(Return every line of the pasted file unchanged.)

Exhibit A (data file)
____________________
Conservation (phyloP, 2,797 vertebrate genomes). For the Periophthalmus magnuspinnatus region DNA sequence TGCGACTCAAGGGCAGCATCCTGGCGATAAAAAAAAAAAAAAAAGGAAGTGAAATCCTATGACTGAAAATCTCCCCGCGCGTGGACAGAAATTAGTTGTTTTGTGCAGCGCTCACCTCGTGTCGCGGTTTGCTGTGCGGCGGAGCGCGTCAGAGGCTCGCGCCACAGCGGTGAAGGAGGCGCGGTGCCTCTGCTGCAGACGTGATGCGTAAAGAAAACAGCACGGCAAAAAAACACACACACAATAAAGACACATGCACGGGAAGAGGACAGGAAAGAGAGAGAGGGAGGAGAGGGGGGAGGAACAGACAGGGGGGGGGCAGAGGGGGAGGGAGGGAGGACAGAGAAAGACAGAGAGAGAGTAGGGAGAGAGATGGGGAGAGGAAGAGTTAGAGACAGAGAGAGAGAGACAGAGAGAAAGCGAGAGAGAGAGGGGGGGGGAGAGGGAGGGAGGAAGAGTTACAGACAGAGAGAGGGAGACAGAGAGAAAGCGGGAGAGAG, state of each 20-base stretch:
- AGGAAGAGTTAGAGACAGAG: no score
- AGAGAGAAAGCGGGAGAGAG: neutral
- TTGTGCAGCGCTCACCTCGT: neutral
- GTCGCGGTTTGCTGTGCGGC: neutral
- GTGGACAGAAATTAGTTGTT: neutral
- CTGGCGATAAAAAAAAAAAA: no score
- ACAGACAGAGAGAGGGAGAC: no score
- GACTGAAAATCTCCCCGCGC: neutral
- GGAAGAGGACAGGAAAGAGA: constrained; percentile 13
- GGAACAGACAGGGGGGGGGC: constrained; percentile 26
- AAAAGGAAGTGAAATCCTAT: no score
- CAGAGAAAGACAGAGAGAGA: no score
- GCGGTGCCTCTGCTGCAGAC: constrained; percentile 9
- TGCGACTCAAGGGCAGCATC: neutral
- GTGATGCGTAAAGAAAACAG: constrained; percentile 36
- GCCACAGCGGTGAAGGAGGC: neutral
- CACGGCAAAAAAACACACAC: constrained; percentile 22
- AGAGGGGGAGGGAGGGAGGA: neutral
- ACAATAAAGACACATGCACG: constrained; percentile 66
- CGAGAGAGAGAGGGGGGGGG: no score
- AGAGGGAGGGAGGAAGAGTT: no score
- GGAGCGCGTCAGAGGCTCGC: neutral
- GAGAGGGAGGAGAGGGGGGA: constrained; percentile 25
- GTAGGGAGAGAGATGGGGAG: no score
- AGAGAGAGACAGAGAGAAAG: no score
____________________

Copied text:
Conservation (phyloP, 2,797 vertebrate genomes). For the Periophthalmus magnuspinnatus region DNA sequence TGCGACTCAAGGGCAGCATCCTGGCGATAAAAAAAAAAAAAAAAGGAAGTGAAATCCTATGACTGAAAATCTCCCCGCGCGTGGACAGAAATTAGTTGTTTTGTGCAGCGCTCACCTCGTGTCGCGGTTTGCTGTGCGGCGGAGCGCGTCAGAGGCTCGCGCCACAGCGGTGAAGGAGGCGCGGTGCCTCTGCTGCAGACGTGATGCGTAAAGAAAACAGCACGGCAAAAAAACACACACACAATAAAGACACATGCACGGGAAGAGGACAGGAAAGAGAGAGAGGGAGGAGAGGGGGGAGGAACAGACAGGGGGGGGGCAGAGGGGGAGGGAGGGAGGACAGAGAAAGACAGAGAGAGAGTAGGGAGAGAGATGGGGAGAGGAAGAGTTAGAGACAGAGAGAGAGAGACAGAGAGAAAGCGAGAGAGAGAGGGGGGGGGAGAGGGAGGGAGGAAGAGTTACAGACAGAGAGAGGGAGACAGAGAGAAAGCGGGAGAGAG, state of each 20-base stretch:
- AGGAAGAGTTAGAGACAGAG: no score
- AGAGAGAAAGCGGGAGAGAG: neutral
- TTGTGCAGCGCTCACCTCGT: neutral
- GTCGCGGTTTGCTGTGCGGC: neutral
- GTGGACAGAAATTAGTTGTT: neutral
- CTGGCGATAAAAAAAAAAAA: no score
- ACAGACAGAGAGAGGGAGAC: no score
- GACTGAAAATCTCCCCGCGC: neutral
- GGAAGAGGACAGGAAAGAGA: constrained; percentile 13
- GGAACAGACAGGGGGGGGGC: constrained; percentile 26
- AAAAGGAAGTGAAATCCTAT: no score
- CAGAGAAAGACAGAGAGAGA: no score
- GCGGTGCCTCTGCTGCAGAC: constrained; percentile 9
- TGCGACTCAAGGGCAGCATC: neutral
- GTGATGCGTAAAGAAAACAG: constrained; percentile 36
- GCCACAGCGGTGAAGGAGGC: neutral
- CACGGCAAAAAAACACACAC: constrained; percentile 22
- AGAGGGGGAGGGAGGGAGGA: neutral
- ACAATAAAGACACATGCACG: constrained; percentile 66
- CGAGAGAGAGAGGGGGGGGG: no score
- AGAGGGAGGGAGGAAGAGTT: no score
- GGAGCGCGTCAGAGGCTCGC: neutral
- GAGAGGGAGGAGAGGGGGGA: constrained; percentile 25
- GTAGGGAGAGAGATGGGGAG: no score
- AGAGAGAGACAGAGAGAAAG: no score